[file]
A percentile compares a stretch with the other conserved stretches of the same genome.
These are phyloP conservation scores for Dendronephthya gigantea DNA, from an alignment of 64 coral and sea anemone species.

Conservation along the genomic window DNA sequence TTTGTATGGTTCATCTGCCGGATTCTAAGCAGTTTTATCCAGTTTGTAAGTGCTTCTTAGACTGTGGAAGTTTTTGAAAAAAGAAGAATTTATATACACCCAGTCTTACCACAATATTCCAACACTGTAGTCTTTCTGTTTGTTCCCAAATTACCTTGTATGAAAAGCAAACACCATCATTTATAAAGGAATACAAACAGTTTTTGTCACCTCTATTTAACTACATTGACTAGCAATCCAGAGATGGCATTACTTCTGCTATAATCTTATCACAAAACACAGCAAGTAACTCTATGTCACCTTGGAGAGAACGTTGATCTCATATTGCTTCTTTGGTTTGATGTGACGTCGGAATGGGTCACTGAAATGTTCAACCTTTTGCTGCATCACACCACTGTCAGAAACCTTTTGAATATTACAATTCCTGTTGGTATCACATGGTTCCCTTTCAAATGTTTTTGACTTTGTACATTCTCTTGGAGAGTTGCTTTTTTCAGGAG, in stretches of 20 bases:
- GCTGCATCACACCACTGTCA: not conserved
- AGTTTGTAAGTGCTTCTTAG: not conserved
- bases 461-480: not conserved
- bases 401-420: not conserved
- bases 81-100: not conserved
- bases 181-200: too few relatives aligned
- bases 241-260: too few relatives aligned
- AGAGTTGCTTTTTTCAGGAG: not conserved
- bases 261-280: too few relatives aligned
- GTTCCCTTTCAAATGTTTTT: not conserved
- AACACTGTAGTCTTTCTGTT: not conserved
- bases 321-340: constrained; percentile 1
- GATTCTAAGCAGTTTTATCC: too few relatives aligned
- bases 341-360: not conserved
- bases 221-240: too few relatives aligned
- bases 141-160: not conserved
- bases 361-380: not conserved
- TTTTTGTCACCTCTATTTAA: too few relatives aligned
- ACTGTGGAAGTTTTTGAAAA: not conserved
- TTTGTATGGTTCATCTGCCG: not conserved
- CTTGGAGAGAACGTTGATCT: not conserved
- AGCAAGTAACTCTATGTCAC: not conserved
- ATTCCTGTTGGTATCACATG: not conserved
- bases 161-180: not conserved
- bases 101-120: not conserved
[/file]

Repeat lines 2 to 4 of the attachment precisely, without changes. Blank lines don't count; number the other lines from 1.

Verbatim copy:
These are phyloP conservation scores for Dendronephthya gigantea DNA, from an alignment of 64 coral and sea anemone species.

Conservation along the genomic window DNA sequence TTTGTATGGTTCATCTGCCGGATTCTAAGCAGTTTTATCCAGTTTGTAAGTGCTTCTTAGACTGTGGAAGTTTTTGAAAAAAGAAGAATTTATATACACCCAGTCTTACCACAATATTCCAACACTGTAGTCTTTCTGTTTGTTCCCAAATTACCTTGTATGAAAAGCAAACACCATCATTTATAAAGGAATACAAACAGTTTTTGTCACCTCTATTTAACTACATTGACTAGCAATCCAGAGATGGCATTACTTCTGCTATAATCTTATCACAAAACACAGCAAGTAACTCTATGTCACCTTGGAGAGAACGTTGATCTCATATTGCTTCTTTGGTTTGATGTGACGTCGGAATGGGTCACTGAAATGTTCAACCTTTTGCTGCATCACACCACTGTCAGAAACCTTTTGAATATTACAATTCCTGTTGGTATCACATGGTTCCCTTTCAAATGTTTTTGACTTTGTACATTCTCTTGGAGAGTTGCTTTTTTCAGGAG, in stretches of 20 bases:
- GCTGCATCACACCACTGTCA: not conserved